Am I the only one who uses Pinterest for therapy? A friend told me she doesn’t have any hobbies to pin and therefore doesn’t really get the platform. I explained you can just pick categories of things that make you happy, label them as boards and pin to them. My categories include cooking & baking, gardening ideas, “Jeeps for Keeps,” decor, and “Higgins,” which is a collection of beautiful dog pictures that remind me of The Sage Leopard.
During a particularly stressful time a couple of years ago, I would find myself scrolling through Pinterest during my lunch break and getting little dopamine surges when coming across things I loved: Lilly Pulitzer prints, cute dogs, cool Jeeps, etc. To be sure, these scrolling excursions were virtual and represented vicarious enjoyment, e.g., ooh, how much fun it would be to drive that Jeep. Or that one, etc.
I love Pinterest, but an even more satisfying way to bring on the dopamine is to step outside. Think about how much your perspective changes after walking the dog around the block. Or, stepping out to clip some herbs. I feel an amazing satisfaction just from placing a cherry tomato plant on the patio.
Recently, I was heading out for a girls’ night and still felt a little tense from the work day. I stepped outside into the garden to play with The Sage Leopard. In short order, a ladybug landed on me. I looked up to notice the moon rising. Awash in a newly restored calm, I headed back toward the house and found myself smiling at an armadillo, who reminded me how Texas changed me.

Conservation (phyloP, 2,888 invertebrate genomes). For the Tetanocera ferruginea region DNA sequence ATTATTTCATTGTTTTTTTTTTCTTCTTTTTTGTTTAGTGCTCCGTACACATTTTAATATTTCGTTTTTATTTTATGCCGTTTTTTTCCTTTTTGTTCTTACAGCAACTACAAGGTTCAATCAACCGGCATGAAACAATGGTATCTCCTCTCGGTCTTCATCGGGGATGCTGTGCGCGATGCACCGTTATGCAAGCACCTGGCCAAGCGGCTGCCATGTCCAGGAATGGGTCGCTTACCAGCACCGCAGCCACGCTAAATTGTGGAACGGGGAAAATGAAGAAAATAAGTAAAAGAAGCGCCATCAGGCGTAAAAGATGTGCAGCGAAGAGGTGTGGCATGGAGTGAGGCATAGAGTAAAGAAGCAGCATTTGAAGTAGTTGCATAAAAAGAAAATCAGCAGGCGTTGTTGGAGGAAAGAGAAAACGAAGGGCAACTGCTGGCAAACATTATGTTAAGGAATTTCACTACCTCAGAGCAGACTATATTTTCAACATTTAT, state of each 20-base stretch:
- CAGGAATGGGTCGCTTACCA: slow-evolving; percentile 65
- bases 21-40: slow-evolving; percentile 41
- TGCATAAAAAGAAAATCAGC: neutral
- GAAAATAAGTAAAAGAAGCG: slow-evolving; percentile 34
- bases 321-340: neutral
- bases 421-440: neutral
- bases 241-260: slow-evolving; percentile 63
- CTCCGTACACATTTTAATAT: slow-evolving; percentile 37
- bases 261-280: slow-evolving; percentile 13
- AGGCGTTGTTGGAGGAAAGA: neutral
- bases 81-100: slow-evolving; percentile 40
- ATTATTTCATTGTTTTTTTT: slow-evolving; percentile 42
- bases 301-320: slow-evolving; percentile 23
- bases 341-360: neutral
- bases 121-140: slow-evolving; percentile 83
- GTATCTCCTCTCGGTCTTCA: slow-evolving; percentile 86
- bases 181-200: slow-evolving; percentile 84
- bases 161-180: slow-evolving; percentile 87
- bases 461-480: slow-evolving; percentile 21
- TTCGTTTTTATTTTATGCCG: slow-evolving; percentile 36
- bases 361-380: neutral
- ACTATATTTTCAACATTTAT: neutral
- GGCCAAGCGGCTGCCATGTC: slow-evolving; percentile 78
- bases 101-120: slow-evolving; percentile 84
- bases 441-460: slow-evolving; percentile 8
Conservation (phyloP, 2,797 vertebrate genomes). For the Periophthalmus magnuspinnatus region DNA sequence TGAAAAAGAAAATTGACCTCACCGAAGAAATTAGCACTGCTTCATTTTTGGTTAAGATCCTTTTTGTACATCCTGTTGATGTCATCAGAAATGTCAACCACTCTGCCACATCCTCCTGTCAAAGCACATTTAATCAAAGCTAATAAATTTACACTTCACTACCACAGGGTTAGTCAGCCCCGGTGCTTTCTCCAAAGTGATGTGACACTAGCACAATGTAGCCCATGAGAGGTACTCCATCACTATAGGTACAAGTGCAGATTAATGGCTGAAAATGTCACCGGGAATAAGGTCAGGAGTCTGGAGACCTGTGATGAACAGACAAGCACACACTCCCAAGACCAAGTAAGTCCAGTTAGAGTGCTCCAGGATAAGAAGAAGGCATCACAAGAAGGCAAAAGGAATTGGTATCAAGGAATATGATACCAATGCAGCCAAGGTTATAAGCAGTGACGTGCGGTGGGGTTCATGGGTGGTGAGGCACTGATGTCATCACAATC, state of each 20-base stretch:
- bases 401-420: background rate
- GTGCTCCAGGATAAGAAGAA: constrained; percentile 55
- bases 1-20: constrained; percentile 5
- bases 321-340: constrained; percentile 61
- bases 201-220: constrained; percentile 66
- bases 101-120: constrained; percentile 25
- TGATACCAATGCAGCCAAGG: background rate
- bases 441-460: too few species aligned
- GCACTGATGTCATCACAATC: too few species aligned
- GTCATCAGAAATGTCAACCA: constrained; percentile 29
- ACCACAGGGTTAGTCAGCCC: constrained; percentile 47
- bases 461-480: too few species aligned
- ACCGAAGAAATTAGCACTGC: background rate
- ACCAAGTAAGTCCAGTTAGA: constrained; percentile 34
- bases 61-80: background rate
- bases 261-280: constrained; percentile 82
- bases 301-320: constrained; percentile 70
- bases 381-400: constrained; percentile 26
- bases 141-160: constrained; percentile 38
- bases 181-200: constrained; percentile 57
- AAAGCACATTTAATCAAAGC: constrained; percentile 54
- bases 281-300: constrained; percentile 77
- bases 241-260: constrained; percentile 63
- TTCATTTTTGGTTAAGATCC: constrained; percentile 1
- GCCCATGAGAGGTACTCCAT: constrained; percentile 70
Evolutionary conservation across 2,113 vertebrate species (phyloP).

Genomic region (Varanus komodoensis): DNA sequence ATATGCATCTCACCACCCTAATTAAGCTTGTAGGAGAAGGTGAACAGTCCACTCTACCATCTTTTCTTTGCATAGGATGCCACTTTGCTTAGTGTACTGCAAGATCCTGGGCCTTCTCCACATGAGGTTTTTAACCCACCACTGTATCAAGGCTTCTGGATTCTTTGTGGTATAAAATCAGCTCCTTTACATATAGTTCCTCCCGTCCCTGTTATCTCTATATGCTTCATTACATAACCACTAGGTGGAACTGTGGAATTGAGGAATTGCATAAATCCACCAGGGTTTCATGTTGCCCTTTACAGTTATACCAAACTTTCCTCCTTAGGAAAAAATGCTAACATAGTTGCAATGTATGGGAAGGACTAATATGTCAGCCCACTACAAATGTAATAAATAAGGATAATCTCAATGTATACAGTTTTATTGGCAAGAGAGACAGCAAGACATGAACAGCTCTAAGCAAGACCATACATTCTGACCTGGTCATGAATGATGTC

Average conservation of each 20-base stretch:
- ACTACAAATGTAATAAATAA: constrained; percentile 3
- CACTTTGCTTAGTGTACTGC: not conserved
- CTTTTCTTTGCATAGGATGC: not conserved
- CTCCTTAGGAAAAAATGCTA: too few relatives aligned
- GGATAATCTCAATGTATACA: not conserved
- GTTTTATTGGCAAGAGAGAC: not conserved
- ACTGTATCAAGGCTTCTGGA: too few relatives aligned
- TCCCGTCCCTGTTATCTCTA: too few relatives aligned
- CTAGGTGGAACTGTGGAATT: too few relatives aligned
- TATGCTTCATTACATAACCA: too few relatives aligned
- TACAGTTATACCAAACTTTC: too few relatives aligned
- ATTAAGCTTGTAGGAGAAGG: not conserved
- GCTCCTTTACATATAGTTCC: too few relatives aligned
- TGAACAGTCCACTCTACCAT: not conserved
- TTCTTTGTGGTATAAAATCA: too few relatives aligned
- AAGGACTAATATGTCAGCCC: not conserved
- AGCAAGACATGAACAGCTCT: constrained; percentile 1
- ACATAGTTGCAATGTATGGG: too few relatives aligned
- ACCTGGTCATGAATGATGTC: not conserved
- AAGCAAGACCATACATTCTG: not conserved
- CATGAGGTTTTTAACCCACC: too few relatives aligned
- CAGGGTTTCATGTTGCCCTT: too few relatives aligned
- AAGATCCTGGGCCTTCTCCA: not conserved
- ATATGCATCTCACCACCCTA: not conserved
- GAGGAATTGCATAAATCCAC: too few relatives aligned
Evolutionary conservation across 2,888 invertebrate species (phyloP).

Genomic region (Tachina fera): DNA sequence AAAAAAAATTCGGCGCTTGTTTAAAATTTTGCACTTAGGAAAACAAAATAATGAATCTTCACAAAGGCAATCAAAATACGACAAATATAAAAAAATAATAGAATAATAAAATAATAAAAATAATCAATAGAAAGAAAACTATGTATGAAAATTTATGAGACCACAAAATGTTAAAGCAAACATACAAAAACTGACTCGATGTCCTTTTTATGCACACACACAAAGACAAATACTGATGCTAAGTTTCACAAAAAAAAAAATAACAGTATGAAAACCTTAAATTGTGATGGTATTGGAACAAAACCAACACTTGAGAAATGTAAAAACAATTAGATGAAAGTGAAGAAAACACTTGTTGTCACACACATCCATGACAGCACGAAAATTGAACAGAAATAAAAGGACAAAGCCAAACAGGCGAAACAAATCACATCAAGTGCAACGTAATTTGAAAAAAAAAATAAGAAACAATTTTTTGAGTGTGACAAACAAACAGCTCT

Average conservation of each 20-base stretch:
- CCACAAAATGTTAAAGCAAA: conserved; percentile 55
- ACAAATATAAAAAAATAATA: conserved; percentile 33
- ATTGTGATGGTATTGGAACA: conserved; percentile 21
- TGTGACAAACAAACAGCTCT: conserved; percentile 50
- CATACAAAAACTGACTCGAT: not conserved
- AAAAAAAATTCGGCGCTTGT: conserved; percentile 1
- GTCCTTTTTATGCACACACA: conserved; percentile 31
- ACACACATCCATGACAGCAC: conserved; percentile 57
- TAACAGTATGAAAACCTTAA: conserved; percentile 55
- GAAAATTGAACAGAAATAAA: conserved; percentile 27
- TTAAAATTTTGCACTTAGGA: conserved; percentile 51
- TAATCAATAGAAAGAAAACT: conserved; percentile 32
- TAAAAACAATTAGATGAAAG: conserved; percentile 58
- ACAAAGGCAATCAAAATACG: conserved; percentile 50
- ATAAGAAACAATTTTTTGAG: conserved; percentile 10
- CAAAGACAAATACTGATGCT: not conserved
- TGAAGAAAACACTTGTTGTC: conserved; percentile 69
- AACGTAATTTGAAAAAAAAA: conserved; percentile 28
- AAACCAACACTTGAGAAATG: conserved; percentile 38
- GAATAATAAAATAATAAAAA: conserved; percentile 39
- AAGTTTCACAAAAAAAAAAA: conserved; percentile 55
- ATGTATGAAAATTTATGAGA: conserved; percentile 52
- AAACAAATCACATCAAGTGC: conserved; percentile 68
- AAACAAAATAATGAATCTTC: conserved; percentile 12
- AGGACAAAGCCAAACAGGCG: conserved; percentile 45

We tend to stress ourselves out, even with things that should enhance our lives, such as cooking dinner. Why are you viewing your home life as a series of chores rather than a set of little luxuries? What if you cooked dinner on a granite-topped grill and took in the moment? Luxurious, right?
One of our luxuries is time. I’ve discovered I can best utilize it by marking the time. For instance, I’d been procrastinating on finishing a sewing project because when I returned to the machine it was jamming up the thread. I brought an egg timer into the sewing room and gave myself 15 minutes to figure it out. Re-reading the manual helped too. Soon enough, I had the machine rolling again and with relative ease, finished the project: a duvet for a doggie bed. The fabric had been measured and cut, twice, a month earlier. It was easy to assemble and the result makes me and the dogs happy.
I picked up this 15 minutes idea from my physician to whom I complained about how hard it can be to motivate to go the gym. He suggested I convince myself by thinking it will only be 15 minutes and then find myself putting in a 30-minute workout. Last night, I needed to de-clutter my mind and opted to take 15 minutes to meditate. It may have been 20 minutes I laid on a yoga mat breathing mindfully and it really helped.